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  1. #11
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    Quote Originally Posted by nvarcher View Post
    This is what motivates me to shoot! lol
    Attachment 9644
    This year, he is going to be at the taxi with your tag on him
    2013 spyder turbo, 70lbs black out and 2013 pse omen max 60# stormy hardwoods green
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  2. #12
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    Quote Originally Posted by nvarcher View Post
    This is what motivates me to shoot! lol
    Attachment 9644
    That would do it! Nice one!

  3. #13
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    [QUOTE=25contender;96815]All I do is bow hunt except for turkey and I find shooting relaxing. I believe the trick is not to shoot a lot of arrows. I shoot 15-20 arrows three times a week. I find if I shoot more than that I do not shoot near as well. I concentrate on fewer good shots than lots of mediocre shots. I have always practiced at long distances. This adds another dimension to archery. This time of year I practice at 100yds almost exclusively. Some days are better than others, but it really makes me think about the shot and I concentrate because arrows are expensive!! I would never take a shot over 50-60 yds and then it would have to be a perfect situation. I have incorporated shooting my bow into my work out schedule which helps. The more you shoot longer distances the more confidence you will develop. Your short yardage game will really benefit from extending your shooting range. I also walk around every so often with my rangefinder judging yardage .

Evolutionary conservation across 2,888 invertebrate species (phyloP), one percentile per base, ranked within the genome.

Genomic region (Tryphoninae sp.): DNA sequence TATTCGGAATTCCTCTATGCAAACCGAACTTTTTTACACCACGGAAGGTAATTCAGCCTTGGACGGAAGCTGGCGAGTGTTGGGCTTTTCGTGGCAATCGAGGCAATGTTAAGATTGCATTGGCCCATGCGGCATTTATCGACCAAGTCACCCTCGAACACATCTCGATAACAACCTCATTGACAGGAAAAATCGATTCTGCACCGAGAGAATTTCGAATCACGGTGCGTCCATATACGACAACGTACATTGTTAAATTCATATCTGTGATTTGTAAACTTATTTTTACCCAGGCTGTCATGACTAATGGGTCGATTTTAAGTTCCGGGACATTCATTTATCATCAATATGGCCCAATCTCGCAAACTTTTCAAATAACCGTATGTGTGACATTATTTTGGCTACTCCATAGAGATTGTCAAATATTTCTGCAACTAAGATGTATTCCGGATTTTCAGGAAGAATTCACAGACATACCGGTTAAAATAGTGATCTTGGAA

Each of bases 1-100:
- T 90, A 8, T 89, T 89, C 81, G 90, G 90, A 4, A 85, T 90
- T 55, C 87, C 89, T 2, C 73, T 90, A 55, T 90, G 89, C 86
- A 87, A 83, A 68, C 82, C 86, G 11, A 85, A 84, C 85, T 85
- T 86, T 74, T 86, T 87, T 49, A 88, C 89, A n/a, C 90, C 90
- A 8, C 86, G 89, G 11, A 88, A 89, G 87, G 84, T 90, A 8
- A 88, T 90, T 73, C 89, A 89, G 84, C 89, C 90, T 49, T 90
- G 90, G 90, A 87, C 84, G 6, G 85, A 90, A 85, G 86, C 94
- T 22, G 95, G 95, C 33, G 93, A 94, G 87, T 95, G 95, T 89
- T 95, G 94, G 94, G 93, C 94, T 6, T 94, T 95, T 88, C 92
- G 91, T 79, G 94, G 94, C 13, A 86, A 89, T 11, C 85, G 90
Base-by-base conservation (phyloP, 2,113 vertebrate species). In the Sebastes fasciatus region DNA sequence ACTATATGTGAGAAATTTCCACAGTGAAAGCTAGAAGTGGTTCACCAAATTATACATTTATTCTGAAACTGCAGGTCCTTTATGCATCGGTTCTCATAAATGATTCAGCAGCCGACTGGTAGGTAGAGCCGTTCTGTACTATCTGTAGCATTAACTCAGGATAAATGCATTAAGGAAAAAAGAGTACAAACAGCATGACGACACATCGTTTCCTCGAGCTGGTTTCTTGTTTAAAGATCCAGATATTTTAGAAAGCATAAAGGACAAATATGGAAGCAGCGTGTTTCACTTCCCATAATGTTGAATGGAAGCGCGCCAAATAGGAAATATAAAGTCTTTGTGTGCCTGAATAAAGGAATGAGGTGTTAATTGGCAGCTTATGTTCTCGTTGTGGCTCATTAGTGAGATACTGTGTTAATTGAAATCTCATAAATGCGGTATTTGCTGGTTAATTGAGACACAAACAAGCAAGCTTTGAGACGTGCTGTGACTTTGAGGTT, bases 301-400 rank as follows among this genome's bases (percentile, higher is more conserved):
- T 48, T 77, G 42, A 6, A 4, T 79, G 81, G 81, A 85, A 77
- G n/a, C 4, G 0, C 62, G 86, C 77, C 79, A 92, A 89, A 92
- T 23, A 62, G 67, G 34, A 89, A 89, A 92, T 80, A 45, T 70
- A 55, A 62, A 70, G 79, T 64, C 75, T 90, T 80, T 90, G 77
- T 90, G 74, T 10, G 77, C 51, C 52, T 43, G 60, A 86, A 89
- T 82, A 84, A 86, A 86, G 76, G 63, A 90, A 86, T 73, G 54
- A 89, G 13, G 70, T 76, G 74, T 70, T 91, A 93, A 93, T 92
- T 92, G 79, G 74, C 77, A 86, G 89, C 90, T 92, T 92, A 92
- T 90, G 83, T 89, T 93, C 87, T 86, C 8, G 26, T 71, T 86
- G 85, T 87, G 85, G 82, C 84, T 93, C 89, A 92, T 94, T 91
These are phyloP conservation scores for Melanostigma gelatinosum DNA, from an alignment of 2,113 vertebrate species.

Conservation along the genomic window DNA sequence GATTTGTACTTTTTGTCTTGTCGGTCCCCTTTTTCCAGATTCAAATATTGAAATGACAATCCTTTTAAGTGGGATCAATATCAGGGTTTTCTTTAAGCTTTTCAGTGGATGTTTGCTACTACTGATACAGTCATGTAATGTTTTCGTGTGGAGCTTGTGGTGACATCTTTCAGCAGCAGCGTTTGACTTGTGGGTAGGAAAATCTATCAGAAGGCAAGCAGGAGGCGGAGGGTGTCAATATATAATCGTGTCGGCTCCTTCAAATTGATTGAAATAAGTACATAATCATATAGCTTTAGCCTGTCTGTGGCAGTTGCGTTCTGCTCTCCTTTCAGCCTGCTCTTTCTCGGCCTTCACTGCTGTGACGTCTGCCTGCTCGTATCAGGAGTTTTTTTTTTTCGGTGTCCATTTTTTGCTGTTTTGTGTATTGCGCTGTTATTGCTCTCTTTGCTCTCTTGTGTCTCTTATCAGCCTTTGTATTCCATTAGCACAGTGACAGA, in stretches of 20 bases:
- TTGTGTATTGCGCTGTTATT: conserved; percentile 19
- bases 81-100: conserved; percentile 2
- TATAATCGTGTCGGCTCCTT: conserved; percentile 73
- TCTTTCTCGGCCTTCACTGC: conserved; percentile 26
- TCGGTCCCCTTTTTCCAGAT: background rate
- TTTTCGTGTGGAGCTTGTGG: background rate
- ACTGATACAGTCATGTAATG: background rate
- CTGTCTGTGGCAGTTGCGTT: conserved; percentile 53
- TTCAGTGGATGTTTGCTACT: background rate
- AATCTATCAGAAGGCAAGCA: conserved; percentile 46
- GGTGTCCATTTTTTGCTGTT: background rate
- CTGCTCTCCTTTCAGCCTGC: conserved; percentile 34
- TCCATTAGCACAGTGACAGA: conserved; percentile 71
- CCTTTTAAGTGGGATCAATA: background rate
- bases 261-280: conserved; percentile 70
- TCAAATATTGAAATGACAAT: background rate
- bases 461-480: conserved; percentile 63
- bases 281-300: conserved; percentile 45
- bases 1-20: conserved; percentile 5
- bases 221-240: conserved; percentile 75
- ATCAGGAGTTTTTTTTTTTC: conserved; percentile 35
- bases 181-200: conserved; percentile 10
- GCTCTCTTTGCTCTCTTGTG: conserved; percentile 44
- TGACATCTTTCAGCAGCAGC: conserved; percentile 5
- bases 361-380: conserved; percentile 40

As for your Question "what motivates me?" No doubt every year it is Elk Bow Season. and just becoming consistent with my shooting.

    QUOTE]

    I tend to get more into shooting the closer it gets to the end of august for that reason, I struggle when elk season is so far away. Buy the way, your video on the other thread made me drag my bow out last week, just hearing the bulls bugling in the background got me fired up. I guess I need to watch it more often!

    As far as shooting at long distances, I've never tryed it. I think the farthest I've ever shot was 60 yards.

  4. #14
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    [QUOTE=Timberstalker;96838]
    Quote Originally Posted by 25contender View Post